Speech Technology Magazine

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January/February 1998: Features

Clear As A Bell

Have you ever tried to hold a phone conversation at the office when the people in the adjoining office are doing the same thing? Noise is the enemy of voice communication at work, at home or on the road. Although noise is merely an annoyance during an ordinary phone conversation - you just speak a little louder, or repeat yourself when the din subsides - in some communications, it goes far beyond mere inconvenience.
Posted 31 Jan 1998 / January/February 1998 - by

Continuous Speech: Better Over Time

Developers of speech recognition products typically, and for the most part fairly, make the claim that their products get better with use. Speech products recognize words with a higher rate of accuracy as they become more accustomed to a person's speech patterns. In this article, we will attempt to describe the performance of IBM's ViaVoice and Dragon's NaturallySpeaking over the last two months since our previous article. IBM's ViaVoice appeared to be perhaps slightly less accurate than Dragon's NaturallySpeaking, after their initial training sessions. With time, and the training which goes with it, IBM's performance appears to have improved. However, Dragon may still have an edge.
Posted 31 Jan 1998 / January/February 1998 - by ,

First Full Featured Continuous Speech Office Suite Launched

Applied Voice Recognition Inc., (AVRI) recently launched their VoiceCommander-ProTM software, the first full featured office suite integrated with IBM ViaVoice which combines continuous speech dictation capabilities with voice command and control functionality.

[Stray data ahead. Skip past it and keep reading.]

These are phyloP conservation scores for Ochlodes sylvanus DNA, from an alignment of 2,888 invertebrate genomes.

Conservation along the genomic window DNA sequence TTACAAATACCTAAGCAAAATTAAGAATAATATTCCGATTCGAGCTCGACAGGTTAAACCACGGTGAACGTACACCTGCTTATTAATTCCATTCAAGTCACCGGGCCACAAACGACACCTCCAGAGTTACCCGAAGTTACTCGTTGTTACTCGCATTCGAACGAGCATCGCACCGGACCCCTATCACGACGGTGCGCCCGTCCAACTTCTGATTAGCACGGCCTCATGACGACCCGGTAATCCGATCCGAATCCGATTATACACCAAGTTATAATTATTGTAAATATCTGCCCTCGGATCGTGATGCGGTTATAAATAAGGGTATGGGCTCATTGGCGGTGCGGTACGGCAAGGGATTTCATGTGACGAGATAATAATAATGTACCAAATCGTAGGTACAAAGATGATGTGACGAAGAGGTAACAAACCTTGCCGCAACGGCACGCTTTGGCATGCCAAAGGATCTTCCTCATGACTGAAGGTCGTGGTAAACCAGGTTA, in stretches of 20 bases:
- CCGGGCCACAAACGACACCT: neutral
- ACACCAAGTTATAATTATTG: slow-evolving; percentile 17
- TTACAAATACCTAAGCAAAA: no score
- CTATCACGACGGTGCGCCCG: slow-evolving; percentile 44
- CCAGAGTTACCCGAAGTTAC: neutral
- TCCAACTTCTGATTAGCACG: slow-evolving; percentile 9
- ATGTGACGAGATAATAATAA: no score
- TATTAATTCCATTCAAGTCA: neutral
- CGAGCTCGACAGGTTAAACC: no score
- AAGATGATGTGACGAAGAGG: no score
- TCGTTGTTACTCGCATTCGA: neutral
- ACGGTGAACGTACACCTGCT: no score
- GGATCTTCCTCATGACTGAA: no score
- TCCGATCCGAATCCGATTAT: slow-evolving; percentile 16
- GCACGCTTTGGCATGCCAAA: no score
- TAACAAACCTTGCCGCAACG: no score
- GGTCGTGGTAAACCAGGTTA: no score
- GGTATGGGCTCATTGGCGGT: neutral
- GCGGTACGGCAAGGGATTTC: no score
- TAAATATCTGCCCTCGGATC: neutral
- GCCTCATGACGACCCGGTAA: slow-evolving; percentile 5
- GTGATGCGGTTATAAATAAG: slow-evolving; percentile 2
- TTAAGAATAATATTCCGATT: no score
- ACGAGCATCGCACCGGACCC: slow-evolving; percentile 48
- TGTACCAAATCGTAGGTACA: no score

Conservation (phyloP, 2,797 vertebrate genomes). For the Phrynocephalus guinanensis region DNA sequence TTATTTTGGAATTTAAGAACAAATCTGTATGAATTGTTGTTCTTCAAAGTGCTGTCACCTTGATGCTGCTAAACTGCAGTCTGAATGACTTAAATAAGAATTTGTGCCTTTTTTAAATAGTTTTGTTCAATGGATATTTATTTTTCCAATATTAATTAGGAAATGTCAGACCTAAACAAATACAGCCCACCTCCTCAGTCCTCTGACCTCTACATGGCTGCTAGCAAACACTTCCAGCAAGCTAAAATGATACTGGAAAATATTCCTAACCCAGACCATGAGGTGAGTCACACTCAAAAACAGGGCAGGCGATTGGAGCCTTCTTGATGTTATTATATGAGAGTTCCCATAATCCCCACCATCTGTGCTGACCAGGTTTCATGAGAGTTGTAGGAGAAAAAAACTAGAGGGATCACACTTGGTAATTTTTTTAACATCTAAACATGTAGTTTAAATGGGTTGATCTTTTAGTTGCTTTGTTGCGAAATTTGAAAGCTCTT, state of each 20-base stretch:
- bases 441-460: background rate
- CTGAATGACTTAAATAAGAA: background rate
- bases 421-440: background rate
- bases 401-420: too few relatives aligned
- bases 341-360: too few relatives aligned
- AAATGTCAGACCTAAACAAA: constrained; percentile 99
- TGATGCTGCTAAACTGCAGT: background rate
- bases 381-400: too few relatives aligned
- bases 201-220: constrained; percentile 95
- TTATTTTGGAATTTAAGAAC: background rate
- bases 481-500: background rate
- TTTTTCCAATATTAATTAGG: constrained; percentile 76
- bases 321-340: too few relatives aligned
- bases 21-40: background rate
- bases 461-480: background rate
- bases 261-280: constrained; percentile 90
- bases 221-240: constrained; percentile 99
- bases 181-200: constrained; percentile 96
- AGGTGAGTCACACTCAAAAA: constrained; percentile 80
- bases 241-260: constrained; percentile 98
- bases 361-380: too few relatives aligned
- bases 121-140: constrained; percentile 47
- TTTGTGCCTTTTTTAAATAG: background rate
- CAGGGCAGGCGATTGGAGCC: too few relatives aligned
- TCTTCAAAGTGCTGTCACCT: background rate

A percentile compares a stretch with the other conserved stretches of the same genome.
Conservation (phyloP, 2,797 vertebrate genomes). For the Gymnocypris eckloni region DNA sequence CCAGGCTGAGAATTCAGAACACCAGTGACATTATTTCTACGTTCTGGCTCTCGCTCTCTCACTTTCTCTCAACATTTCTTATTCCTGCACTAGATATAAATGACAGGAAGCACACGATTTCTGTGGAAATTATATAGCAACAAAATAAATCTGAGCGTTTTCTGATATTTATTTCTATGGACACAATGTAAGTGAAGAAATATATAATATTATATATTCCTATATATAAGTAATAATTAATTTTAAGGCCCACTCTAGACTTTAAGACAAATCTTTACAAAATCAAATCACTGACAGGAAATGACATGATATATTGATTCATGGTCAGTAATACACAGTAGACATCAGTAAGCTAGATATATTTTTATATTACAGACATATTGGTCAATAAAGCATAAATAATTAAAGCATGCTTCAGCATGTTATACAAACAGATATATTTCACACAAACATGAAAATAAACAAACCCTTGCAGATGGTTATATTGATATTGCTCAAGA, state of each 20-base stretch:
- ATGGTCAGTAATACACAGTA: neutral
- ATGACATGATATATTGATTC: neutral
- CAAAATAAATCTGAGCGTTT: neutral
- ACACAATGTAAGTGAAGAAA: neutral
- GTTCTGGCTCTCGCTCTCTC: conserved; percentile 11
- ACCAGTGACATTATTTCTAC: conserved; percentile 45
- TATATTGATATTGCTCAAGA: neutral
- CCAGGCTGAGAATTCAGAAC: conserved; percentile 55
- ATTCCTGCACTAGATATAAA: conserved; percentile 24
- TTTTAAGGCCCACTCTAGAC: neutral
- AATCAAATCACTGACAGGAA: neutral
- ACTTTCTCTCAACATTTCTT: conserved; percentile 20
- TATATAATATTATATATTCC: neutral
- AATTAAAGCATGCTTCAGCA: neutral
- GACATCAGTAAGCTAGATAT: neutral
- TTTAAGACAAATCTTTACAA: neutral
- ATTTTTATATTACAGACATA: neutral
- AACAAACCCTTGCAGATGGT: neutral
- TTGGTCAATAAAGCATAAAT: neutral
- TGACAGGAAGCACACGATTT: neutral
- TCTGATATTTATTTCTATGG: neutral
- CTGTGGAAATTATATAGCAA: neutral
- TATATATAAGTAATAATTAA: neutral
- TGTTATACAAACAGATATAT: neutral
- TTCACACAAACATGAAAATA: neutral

Posted 31 Jan 1998 / January/February 1998 - by

SPEECH RECONNAISSANCE: Wearable Computers

Our goal with this column is to spot emerging trends in speech recognition, to be a little ahead of the curve in an extremely fast paced industry. For that reason we could not resist a trip to the First Annual Symposium on Wearable Computers held in October in Cambridge, Mass. near the MIT campus.
Posted 31 Jan 1998 / January/February 1998 - by

SpeechTEK '97 Draws Corporate Buyers to New York

SpeechTEK '97 showcased many new developments in the speech field and showed how the technology is advancing and moving into new markets. Following are two reports on the show. The first, by editor Brian Lewis, details the interest of corporate buyers in a variety of vertical markets. A second report from Peter Fleming and Robert Anderson discusses how many of the advances in speech dictation and recognition products were received.
Posted 31 Jan 1998 / January/February 1998 - by

STRATEGIC ALLIANCE: Will Microsoft's Stake in Lernout & Hauspie Drive Growth in Speech?

Microsoft and Lernout & Hauspie Speech Products have announced a broad strategic alliance designed to accelerate development of the next generation of voice-enabled computing on the Microsoft Windows platform. <@SM>
Posted 31 Jan 1998 / January/February 1998 - by

WYSIWYS: What You See is What You Say

What does the term "speech-aware" mean in an application?I first heard this term in 1994 while developing and teaching speech programming classes at IBM. The term "speech-enabled" meant that a current application used keystroke macros which were attached to a voice keyword to perform an action. This would be the equivalent of a macro in Wordperfect or Brief, but using voice.
Posted 31 Jan 1998 / January/February 1998 - by

Your Voiceprint Will Be Your Key

Soon there will be no need to carry money, keys, credit cards or identification cards. Devices that automatically identify a person from speech patterns will become ubiquitous. Your voice will permit you to access secure buildings, allow for electronic access to networks, and be the basis for secure phone applications such as bank-by-phone and long distance service lines. It will not be surprising to see a jogger pay for bottled water with a "cardless credit card." No personal identification number (PIN) or wallet will be needed; just your voice.
Posted 31 Jan 1998 / January/February 1998 - by
COLUMNS:

January/February 1998: Forward Thinking

May We Speak Privately?

Privacy is a large and complex concept that encompasses a broad spectrum of freedoms and protections of person, property, and information. When privacy is applied to the use of computing technologies, concerns generally involve the collection, use, and dissemination of personal information.
Posted 31 Jan 1998 / January/February 1998 - by